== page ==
- $3.5b health fix
- Student bailout not just economic – Holness
- Beet armyworm warning
- Hundreds ofposts created for specialist nurses
- Commercial property owners still unhappy with taxes
- NWC ‘bloated and bankrupt of ideas’ – Hayles
Jamaica’s health sector is to undergo a major overhaul in the next two years, with the Government sourcing $3.5 billion from the National Health Fund (NHF) to repair, replace, and upgrade critical infrastructure across the country. See full story on The Gleaner’s website.
Prime Minister Andrew Holness made an appeal to citizens not to view the Government’s decision to fund tertiary students in arrears solely from an economic perspective, but to see the progressive benefits that would accrue in the long run. See full story on The Gleaner’s website.
The Agriculture Ministry is reporting that data from the Rural Agricultural Development Authority (RADA) has indicated that there has been a significant increase in the population of the beet armyworm in sections of the island. South St Elizabeth, South Manchester and their environs are the worse affected. See full story on The Gleaner’s website.
The Government is rushing to ease the haemorrhaging of specialist nurses from Jamaica’s public-health sector to the proverbial greener pastures in other jurisdictions by approving 300 additional posts for these skilled personnel. With no security of tenure for many nurses who are employed on a contractual basis in the public-health sector, the number of specialist nurses migrating to the United States and Canada, among other countries, has risen sharply in recent times. See full story on The Gleaner’s website.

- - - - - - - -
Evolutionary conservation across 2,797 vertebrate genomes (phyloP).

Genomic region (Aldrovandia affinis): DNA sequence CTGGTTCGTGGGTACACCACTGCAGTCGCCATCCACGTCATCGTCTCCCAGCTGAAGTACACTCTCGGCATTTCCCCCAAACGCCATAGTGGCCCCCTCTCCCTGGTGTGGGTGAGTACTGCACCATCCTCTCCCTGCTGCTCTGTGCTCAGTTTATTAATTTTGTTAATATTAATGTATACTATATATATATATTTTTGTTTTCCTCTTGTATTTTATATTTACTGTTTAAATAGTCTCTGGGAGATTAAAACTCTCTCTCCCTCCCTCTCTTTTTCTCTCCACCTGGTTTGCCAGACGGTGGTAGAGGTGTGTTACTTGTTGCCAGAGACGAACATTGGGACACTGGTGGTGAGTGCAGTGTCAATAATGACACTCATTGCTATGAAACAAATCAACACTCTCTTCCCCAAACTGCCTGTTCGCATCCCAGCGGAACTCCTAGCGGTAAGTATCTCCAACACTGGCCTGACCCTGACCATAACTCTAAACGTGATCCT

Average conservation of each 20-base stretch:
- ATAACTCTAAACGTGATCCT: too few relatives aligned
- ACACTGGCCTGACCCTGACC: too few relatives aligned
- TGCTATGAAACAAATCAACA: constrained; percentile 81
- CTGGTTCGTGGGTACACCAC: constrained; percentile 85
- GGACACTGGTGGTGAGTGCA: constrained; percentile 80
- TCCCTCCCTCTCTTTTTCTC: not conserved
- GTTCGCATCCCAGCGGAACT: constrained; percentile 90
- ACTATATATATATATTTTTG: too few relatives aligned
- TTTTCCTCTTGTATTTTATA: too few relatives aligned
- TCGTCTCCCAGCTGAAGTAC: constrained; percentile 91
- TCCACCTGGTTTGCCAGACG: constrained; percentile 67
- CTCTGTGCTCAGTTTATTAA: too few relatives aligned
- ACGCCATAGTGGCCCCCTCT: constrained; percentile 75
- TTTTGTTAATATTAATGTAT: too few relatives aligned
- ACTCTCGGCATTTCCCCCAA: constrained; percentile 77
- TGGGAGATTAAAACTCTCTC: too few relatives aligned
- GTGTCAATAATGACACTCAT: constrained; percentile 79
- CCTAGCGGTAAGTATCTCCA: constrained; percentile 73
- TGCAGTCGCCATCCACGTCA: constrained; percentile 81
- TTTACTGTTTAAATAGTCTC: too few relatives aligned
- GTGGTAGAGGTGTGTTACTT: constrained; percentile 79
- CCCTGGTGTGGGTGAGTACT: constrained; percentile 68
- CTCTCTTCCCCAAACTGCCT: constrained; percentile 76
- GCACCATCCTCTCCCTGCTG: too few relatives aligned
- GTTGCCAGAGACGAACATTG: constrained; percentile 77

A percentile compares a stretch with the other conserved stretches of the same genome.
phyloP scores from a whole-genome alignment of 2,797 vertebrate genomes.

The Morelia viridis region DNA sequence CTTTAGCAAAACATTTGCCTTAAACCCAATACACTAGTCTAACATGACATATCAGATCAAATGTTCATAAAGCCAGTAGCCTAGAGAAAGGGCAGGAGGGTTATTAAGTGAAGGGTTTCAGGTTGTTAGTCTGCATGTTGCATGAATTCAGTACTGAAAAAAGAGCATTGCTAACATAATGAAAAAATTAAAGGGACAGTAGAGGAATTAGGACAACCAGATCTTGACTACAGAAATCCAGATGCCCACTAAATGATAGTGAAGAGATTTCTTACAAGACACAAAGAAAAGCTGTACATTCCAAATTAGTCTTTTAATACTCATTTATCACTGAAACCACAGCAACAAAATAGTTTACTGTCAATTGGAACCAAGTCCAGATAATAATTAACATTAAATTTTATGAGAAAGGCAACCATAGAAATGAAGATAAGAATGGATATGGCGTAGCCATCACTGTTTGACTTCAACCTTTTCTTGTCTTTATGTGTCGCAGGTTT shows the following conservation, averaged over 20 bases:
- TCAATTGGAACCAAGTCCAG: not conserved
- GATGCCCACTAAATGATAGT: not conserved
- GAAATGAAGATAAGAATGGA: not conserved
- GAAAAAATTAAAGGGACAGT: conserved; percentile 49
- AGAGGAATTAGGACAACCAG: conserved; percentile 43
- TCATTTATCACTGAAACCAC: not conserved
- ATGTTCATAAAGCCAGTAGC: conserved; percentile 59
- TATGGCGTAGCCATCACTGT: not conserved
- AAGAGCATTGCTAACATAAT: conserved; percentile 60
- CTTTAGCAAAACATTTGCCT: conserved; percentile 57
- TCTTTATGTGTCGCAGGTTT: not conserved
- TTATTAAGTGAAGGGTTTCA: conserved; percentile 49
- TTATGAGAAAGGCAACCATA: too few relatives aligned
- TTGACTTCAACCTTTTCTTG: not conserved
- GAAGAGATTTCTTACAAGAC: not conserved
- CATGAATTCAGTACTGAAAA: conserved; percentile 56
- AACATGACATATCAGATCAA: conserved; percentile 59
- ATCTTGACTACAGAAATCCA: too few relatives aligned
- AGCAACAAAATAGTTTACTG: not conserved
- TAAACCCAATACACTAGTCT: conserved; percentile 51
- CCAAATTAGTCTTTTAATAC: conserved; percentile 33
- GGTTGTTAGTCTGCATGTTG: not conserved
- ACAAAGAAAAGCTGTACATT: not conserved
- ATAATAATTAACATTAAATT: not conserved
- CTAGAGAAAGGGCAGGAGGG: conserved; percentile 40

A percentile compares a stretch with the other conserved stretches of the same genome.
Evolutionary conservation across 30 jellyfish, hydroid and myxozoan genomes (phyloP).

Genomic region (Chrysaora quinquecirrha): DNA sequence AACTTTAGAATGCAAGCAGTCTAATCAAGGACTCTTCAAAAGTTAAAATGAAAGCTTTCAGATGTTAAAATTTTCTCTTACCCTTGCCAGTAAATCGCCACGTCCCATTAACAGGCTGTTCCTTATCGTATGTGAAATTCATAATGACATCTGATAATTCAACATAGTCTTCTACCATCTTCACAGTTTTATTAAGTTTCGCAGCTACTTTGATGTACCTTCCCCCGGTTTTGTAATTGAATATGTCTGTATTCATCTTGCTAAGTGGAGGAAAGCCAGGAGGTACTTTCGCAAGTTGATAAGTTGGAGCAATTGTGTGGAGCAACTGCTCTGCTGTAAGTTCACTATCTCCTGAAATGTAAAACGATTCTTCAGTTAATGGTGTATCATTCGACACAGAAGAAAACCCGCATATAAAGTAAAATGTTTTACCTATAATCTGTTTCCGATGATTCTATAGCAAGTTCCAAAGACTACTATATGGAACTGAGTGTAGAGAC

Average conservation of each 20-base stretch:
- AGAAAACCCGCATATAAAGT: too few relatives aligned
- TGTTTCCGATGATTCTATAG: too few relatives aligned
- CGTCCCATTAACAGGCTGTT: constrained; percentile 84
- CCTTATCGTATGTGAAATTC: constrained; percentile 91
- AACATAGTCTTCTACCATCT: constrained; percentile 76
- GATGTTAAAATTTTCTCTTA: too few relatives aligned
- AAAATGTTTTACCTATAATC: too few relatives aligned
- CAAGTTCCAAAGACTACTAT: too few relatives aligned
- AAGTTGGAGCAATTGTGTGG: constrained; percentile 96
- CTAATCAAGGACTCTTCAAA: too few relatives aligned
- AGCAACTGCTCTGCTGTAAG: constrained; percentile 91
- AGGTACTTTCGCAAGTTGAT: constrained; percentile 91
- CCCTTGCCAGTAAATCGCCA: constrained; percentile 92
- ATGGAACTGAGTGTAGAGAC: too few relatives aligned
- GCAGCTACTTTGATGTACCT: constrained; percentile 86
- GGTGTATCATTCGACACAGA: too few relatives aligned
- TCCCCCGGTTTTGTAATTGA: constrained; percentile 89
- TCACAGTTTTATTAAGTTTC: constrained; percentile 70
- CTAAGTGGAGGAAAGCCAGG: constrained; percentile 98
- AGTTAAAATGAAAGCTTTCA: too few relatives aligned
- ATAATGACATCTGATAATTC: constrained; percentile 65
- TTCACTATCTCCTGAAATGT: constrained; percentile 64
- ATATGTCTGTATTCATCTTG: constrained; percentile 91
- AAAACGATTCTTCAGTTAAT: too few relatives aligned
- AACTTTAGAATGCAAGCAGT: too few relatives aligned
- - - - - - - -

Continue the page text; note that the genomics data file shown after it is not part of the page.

Commercial property owners are still uncomfortable with the levels of increase in the rates used to calculate their tax, but there is no call for a further revision to the new regime, the Realtors’ Association of Jamaica has said. See full story on The Gleaner’s website.
“How can you have a bloated bureaucratic agency with approximately 17 vice-presidents and assistant vice-presidents, 2,000 employees, a president, and a board and yet still cannot fulfil its mandate?” questioned Ian Hayles, Member of Parliament for Hanover Western. “It is beginning to resemble a feeding trough more than a critical agency with a mandate to quench the thirst of a nation hungry for development and thirsty for the basic comforts of life. Water is life.” See full story on The Gleaner’s website.